Who’s In Control of Amazon Books?

Writerly Rant #67

StayBy M.J. Moores, OCT. Author. Editor.

If you’re an indie author and you haven’t yet heard of the Emily Goodwin Book Debacle on Amazon, then you better listen up.

You might think that once the Amazon validation engine has “approved” your novel that you’re good to go – but that couldn’t be furthest from the truth. For 6 months author Emily Goodwin watched her sales and her status on Amazon rise with the release of her now controversial book Stay.

On Christmas Eve she received a notice from Amazon that her book was removed from circulation due to inappropriate content. Yes, her book covers acts of explicit sex (an average teenage girl gets kidnapped and sold as a sex slave in this incredibly realistic portrail that also explores a twisted sense of Stockholm Syndrome) but only in the aim of stark reality – not fetishism.

Speculation is all we have at this time as to why the book was removed from the Amazon virtual book shelf after being “accepted” for half a year. Why? Because Amazon works with bots (computers that think for it) and the most likely reason why these bots changed their mind about Stay has to do with reader review feedback.

Second-hand information states that one-star reviews and an excess of pressing of the “inappropriate content” button is most likely to blame.

That same second-hand information speculates that it was “likely” another author jealous of Goodwin’s fast rise on the charts with such a controversial work behind the attack. In my experience, most fellow authors are bend-over-backwards supportive…

Now, I’m not saying it isn’t possible that another author wouldn’t be malicious and do something like this but I’m more inclined to believe that the wrong person read Goodwin’s book. It’s not for the faint of heart and if reading her new disclaimer doesn’t serve as a bold enough warning, I don’t know what will set people straight…

What makes the most sense to me are those people who decide to ban books like Harry Potter, Huck Fin, and Are You There God? It’s Me Margaret are the ones we need to look at. A book like Goodwin’s that purposefully exposes the physical and mental horrors that girls in the sex trade face is more than likely going to upset a certain kind of person whose moral compass doesn’t allow for this kind of blatant and harsh reality to be accessible to the masses.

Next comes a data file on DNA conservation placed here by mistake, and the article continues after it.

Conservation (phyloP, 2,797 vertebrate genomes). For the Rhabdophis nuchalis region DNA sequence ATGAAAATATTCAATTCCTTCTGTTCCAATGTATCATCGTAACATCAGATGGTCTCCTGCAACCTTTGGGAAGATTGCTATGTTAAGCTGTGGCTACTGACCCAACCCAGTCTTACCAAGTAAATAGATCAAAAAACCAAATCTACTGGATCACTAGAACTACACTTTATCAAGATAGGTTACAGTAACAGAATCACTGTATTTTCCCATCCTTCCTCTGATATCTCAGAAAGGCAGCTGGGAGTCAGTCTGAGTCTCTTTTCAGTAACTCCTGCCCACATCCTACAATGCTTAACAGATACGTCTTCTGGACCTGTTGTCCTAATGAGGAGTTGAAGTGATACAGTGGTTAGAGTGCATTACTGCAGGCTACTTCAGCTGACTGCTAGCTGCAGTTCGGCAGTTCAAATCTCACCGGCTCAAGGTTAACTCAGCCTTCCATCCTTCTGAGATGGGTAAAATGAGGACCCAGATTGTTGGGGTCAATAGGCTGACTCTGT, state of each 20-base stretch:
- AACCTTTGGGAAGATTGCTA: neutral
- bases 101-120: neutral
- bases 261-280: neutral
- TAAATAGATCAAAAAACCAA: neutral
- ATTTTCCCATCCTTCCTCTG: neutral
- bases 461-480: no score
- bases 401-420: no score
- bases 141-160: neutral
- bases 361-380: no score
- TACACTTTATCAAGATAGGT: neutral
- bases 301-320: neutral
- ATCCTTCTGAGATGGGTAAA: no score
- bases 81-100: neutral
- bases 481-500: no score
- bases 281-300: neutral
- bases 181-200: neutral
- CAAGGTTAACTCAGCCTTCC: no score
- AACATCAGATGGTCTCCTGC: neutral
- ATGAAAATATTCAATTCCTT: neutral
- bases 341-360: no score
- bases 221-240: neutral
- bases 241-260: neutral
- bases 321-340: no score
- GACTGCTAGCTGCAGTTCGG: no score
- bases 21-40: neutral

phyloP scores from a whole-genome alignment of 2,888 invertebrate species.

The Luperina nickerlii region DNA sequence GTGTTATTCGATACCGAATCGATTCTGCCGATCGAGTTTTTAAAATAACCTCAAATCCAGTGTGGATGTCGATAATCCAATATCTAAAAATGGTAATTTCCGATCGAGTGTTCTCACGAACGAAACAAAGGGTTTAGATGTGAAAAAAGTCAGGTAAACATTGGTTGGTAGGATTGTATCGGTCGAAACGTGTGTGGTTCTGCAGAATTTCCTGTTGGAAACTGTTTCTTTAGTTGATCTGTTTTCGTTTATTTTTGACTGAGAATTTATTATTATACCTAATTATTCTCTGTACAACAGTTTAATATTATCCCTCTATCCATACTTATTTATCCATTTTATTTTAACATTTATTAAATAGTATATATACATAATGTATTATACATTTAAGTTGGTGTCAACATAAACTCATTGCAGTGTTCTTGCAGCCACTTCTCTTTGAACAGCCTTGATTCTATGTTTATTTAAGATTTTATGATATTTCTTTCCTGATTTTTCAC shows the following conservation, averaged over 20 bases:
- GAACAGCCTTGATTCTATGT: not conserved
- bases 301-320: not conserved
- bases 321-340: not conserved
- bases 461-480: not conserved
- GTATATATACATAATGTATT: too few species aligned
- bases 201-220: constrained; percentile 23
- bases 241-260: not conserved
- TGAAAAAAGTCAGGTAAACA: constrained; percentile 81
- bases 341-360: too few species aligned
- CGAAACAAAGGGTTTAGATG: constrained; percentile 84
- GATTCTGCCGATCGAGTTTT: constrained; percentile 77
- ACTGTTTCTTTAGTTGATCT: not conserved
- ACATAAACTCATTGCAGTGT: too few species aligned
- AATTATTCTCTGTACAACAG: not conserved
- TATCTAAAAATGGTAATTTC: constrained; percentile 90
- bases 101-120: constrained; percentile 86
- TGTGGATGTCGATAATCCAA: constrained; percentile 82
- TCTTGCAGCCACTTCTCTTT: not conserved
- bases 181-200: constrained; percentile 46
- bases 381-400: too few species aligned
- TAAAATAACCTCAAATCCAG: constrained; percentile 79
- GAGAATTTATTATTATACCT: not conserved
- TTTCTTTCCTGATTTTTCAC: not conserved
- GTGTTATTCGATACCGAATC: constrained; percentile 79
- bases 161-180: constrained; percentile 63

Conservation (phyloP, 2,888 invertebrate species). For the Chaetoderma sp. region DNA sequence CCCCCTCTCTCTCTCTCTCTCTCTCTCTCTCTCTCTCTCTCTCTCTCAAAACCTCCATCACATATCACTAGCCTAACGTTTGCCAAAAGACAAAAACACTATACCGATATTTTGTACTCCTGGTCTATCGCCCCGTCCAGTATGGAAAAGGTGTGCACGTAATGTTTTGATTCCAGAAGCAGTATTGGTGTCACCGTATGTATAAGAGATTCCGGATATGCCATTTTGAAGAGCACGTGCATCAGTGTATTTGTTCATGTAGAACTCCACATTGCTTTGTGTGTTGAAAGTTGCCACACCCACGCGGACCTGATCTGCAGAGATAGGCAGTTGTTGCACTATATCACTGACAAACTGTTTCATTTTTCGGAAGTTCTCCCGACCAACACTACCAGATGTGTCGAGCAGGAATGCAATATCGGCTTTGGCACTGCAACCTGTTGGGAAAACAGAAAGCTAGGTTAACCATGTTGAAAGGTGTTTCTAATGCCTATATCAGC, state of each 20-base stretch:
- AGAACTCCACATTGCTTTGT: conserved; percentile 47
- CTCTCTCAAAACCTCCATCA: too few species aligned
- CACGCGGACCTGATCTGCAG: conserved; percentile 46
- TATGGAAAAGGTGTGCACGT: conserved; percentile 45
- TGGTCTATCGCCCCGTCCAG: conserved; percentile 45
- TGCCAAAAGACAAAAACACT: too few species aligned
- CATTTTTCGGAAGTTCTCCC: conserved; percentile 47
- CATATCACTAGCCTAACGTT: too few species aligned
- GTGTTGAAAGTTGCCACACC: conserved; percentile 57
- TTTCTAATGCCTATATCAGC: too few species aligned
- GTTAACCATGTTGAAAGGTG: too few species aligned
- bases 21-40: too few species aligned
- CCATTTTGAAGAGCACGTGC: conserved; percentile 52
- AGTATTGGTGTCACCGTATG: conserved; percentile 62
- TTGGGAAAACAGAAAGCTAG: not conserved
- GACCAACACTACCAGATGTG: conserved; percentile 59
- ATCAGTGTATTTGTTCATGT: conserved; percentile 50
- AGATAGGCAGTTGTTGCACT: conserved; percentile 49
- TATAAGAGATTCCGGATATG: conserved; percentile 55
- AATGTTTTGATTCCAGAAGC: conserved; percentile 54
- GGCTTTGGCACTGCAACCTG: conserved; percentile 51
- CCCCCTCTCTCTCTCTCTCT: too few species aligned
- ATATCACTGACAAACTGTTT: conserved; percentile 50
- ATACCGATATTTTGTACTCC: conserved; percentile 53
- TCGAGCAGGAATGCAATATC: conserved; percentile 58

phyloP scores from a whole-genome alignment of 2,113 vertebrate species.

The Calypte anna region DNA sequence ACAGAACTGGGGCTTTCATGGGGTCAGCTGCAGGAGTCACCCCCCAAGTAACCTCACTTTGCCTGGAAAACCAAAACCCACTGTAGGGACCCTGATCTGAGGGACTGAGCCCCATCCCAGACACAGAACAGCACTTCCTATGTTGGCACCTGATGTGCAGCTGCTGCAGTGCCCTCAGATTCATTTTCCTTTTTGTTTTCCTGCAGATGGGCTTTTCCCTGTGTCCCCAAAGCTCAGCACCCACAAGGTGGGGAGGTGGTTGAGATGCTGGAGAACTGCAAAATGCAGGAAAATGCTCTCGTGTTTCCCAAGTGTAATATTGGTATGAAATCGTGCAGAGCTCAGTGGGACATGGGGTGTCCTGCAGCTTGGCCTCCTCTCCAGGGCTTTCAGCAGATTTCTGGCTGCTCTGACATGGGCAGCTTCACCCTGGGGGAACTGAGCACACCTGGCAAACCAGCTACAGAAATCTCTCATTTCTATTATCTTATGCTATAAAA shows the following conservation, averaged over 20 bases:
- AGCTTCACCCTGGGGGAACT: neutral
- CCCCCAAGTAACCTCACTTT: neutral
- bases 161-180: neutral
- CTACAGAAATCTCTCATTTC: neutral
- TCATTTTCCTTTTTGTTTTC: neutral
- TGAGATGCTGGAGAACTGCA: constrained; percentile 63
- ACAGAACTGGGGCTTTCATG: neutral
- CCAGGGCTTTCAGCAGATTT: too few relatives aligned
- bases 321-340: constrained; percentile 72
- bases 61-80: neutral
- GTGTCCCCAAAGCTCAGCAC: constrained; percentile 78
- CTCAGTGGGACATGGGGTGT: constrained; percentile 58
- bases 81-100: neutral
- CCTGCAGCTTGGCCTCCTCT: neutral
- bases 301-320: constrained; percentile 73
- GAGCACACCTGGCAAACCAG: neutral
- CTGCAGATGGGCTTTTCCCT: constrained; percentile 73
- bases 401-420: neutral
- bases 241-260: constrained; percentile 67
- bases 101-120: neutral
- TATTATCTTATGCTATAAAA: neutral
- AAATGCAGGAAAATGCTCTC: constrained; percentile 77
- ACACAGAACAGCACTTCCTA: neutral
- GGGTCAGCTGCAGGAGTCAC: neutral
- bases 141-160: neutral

The point here isn’t that Goodwin wrote a controversial book.

The point isn’t that people can be ignorant or malicious, either.

The point of the matter is that if a real-live person (and not a bot) had actually reviewed this book’s content and critically examined the ‘public’ concerns in relation to what was actually written and how the subject is treated then an author wouldn’t have suddenly lost her seniority with her book in Amazon’s database and sales that support her livelihood (for Goodwin does rely on her writerly earnings to live).

The point is our loss of humanity in a tech-driven world…

… you’d think that someone would have read that book before? Yes, but the bot hasn’t.


Categories: Rants, Writerly Rants

Tags: , , , , , , , , , , ,

2 replies

  1. Humans beat bots every time – but it’s a reality of the modern ‘online business model’ that so much of what happens involves humans (the users/readers/authors) interacting with bots at the other end. I’m intrigued by the notion of malice. This certainly happens. Here in New Zealand, for instance, I’ve discovered on experience that the act of publishing non-fiction automatically provokes the venom of strangers in the university system who regard themselves as the exclusive owners of the topic. It’s happened to me repeatedly, and while my own experiences have all been via the trad publishing/magazine review system, I can see how easily that could be extended to bot-manipulation online. An unfortunate indictment of the human mind-set, of course.


    • It’s unfortunate that there are people out there who don’t get the whole “peace, love & harmony” vibe – even in 1st world countries. You’d think that an educated mind would better prepare people but it’s the act of empathy, I think, that destroys good intent. Sorry to hear about your difficulties with the reactions to your published non-fic 😦


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